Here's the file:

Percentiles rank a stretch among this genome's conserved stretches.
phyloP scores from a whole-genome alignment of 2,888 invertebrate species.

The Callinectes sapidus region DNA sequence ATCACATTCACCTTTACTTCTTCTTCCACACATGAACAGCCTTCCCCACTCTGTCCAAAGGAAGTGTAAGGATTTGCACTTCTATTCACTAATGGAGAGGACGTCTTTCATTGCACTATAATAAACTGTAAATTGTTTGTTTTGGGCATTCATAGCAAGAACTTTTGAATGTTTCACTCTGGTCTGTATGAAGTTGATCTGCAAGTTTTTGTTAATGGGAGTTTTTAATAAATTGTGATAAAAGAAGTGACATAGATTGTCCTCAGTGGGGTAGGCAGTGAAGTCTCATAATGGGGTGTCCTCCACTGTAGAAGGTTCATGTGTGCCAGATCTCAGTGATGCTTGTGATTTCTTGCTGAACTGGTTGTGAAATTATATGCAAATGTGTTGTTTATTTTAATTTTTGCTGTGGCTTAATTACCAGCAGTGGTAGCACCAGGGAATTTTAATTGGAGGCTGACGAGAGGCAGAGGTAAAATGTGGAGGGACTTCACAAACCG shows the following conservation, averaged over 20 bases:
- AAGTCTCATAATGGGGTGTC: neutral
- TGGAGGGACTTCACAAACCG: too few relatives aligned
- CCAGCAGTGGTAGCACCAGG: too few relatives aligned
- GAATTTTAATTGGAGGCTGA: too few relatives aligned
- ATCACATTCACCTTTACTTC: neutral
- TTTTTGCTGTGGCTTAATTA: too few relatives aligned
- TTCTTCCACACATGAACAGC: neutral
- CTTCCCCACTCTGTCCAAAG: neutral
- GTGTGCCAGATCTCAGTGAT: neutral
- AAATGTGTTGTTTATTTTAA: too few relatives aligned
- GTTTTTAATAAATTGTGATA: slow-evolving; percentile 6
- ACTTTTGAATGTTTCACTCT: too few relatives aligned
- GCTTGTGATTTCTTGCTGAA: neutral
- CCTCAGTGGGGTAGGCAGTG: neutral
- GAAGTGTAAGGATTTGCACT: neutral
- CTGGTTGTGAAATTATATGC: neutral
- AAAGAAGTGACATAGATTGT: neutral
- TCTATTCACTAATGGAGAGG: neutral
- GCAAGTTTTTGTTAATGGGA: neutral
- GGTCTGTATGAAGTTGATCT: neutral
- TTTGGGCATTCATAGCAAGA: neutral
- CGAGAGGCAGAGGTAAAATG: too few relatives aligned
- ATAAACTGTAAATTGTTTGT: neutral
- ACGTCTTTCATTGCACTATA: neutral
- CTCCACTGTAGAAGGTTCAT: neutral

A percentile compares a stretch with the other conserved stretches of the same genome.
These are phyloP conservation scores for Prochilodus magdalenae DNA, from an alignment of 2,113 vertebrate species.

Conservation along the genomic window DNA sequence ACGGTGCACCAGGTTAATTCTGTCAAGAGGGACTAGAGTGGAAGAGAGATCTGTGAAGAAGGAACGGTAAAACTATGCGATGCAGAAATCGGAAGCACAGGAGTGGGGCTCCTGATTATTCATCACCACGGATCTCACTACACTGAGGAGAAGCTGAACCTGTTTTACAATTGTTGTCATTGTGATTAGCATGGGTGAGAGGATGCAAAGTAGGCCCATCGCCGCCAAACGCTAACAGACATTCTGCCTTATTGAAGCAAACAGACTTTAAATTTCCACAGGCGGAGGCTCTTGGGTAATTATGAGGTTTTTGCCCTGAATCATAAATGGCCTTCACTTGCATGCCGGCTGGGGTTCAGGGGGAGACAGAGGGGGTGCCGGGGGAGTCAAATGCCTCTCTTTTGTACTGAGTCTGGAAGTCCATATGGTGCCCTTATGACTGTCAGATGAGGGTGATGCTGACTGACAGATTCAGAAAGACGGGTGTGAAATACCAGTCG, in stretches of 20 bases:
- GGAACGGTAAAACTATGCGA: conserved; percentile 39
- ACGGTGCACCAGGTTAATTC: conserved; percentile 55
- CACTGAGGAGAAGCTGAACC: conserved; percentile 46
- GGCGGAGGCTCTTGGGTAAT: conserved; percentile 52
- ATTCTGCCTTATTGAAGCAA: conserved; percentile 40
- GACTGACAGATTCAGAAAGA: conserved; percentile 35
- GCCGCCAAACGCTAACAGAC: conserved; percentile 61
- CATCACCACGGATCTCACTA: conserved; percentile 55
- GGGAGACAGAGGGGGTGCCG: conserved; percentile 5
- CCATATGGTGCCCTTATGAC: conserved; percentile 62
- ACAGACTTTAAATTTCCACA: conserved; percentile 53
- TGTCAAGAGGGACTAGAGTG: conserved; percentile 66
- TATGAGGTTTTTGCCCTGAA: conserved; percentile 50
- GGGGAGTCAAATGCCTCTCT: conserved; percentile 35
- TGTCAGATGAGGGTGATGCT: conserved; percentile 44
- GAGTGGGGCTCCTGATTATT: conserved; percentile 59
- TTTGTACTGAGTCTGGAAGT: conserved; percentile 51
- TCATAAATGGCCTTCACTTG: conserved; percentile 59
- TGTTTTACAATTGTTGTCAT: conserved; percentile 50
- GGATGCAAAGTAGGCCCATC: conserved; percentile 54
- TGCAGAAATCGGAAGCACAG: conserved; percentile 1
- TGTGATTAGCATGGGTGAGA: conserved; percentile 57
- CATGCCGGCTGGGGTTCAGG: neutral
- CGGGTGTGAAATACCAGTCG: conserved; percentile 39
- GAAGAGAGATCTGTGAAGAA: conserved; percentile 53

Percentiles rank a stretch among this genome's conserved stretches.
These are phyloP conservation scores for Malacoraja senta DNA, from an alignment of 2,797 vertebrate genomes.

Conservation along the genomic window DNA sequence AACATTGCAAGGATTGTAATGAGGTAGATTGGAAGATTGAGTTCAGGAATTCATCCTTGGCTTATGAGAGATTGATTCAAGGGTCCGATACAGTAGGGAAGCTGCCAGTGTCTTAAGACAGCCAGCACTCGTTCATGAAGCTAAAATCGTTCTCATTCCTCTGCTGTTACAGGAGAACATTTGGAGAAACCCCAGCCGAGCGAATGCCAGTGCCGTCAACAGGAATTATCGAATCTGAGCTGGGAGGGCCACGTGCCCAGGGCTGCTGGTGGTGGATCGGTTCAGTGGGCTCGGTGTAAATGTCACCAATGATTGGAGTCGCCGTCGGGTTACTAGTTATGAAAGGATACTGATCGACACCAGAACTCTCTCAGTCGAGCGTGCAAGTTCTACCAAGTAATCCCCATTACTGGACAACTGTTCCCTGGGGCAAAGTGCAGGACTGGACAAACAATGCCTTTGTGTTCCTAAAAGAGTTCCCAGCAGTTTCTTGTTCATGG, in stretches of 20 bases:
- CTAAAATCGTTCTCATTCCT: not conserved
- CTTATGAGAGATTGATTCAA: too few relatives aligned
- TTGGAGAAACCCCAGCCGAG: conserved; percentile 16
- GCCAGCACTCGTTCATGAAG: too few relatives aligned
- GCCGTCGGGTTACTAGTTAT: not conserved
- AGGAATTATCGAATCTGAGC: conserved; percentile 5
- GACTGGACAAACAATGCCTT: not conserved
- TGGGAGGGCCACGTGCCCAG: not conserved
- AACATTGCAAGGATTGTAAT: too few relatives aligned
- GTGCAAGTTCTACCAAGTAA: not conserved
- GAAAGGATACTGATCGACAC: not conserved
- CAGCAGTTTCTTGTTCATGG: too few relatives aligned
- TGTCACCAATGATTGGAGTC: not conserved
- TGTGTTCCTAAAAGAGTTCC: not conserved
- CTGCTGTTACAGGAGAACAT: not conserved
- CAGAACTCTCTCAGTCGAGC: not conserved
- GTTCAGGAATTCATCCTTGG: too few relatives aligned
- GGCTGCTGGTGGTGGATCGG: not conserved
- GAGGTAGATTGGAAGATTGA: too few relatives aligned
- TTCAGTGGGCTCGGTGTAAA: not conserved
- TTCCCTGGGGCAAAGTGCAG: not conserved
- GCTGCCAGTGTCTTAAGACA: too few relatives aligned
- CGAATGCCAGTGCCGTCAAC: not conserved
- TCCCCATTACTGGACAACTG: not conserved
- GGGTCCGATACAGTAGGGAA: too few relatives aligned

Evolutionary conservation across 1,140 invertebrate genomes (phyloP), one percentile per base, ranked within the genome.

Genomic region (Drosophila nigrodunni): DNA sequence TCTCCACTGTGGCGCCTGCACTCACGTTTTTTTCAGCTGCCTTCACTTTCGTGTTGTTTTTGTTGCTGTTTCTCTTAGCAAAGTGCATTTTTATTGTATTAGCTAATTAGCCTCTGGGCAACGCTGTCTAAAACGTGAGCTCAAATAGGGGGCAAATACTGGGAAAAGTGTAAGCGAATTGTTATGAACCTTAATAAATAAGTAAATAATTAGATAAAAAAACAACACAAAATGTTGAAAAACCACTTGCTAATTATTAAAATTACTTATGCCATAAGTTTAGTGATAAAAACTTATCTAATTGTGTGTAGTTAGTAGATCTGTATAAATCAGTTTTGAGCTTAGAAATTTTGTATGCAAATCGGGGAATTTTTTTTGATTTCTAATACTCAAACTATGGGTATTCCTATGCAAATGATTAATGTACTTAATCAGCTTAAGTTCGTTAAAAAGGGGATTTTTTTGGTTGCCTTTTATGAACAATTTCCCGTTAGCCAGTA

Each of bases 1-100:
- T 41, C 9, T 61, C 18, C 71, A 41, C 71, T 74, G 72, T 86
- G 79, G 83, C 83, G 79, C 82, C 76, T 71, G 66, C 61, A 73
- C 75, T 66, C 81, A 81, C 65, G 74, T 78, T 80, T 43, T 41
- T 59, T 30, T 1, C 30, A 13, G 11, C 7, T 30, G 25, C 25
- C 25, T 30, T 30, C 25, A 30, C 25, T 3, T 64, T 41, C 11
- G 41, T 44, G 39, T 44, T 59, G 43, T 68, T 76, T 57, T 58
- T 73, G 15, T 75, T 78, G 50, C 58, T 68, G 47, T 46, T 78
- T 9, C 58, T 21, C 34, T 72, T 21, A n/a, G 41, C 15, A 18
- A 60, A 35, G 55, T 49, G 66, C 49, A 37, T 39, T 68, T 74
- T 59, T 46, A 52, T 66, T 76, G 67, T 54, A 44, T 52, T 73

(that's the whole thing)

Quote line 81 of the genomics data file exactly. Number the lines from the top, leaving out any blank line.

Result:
- GCTGCCAGTGTCTTAAGACA: too few relatives aligned